Tutorial web development (with JSF) VIII: Backstage

In a traditional application, usually the application itself is responsible for the presentation. Even if you should use a special display sever such as X, it is still controlled by the application.

Unlike in a web application. Here the data is passed to a browser, which takes care of the presentation. To do such, the server packs the content to display into in a (X) HTML document. In addition, the server may provide some layout information in the form of cascading style sheets (CSS). Then, everything else is up to the browser. And just as there are different browsers, the representation can be different. The continuous development of standards ensures here fortunately a gradual convergence. But, if the user keeps a local CSS here, then the presentation again might be different. Continue reading “Tutorial web development (with JSF) VIII: Backstage”

Rename property

In Java development, if you have a private attribute with corresponding public getter/setter pair, this is usually treated as just one property. NetBeans has the ability to rename this getter and all it’s occurrencies in the Java sources. The same way, NetBeans supports to rename the setter.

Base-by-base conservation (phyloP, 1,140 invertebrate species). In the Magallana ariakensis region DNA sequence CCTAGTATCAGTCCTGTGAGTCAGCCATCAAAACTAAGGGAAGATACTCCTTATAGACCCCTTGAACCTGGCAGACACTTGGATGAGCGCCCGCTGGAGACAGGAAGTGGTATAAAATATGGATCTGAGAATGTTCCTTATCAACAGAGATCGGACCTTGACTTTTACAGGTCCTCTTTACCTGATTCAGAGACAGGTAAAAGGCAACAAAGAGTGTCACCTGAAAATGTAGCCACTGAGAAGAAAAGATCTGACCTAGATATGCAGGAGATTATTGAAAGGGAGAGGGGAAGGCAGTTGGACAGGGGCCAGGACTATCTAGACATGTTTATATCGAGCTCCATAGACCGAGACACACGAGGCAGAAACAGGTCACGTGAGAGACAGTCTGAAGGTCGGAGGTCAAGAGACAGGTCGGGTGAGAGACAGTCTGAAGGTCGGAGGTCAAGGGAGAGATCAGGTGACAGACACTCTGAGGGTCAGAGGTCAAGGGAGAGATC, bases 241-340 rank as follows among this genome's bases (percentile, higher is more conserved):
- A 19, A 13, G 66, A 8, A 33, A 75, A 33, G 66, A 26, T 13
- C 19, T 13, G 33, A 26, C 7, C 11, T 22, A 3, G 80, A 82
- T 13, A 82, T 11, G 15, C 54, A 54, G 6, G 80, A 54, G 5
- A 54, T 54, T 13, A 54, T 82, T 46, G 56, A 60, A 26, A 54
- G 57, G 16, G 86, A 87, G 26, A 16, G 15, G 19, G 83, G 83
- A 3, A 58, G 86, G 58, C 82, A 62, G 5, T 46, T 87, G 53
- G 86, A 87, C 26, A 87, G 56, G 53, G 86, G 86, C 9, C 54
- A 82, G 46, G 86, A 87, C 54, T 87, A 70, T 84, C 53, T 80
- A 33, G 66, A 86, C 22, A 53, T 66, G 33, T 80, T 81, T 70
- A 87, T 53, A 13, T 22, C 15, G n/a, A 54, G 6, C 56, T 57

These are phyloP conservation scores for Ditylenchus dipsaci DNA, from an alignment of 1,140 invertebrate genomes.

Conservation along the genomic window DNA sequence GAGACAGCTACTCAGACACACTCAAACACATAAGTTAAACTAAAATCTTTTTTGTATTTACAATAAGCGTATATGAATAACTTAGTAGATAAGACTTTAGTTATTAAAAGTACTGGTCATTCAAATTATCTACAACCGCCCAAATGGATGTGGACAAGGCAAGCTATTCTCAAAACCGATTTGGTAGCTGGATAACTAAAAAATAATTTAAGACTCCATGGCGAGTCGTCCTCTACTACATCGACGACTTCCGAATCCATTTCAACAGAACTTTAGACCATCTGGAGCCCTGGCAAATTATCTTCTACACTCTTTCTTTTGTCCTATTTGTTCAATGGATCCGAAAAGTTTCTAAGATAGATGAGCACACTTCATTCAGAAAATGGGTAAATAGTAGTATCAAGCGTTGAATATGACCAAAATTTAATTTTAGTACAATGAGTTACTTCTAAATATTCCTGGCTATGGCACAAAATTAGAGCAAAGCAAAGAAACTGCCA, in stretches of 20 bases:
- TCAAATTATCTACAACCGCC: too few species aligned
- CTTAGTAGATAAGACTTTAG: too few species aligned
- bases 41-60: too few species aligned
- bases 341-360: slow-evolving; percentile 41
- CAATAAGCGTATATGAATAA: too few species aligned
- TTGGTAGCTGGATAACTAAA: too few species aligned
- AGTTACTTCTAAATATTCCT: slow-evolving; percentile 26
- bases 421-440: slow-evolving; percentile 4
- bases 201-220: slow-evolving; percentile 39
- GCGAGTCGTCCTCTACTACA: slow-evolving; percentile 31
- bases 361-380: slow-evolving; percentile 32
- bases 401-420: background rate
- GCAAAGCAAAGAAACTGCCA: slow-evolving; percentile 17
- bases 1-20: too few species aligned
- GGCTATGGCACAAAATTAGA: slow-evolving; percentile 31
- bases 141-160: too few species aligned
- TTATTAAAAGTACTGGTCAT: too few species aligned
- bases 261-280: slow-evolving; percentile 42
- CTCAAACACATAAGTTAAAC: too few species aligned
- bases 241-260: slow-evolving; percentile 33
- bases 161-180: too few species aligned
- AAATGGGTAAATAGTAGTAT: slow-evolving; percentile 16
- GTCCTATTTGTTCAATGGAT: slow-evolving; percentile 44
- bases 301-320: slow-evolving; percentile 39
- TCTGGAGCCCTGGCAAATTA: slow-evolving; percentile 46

Within a JSF page, you just use this getter/setter pair as a single attribute. How shall NetBeans perform a rename? It can’t. But if NetBeans would rename both, getter and setter, with just one refactoring step, it would be able to rename it within the JSF page too.

If you like such a feature, please support my proposal for enhancement by voting for it here [1].

[1] http://netbeans.org/bugzilla/show_bug.cgi?id=224242

JSF App

In the past, I build up a new JSF based web application, which is out of the scope of this blog. Right now, I’m working to enhance my booklist (it-rezension.de), powered by JSF. Once finished I’ll do what I promised some time ago: I’ll continue my JSF tutorial.

I have to prepare a JSF talk for end of January, and I need some slides. Creating slides and writing an article will go hand in hand. Promised 😉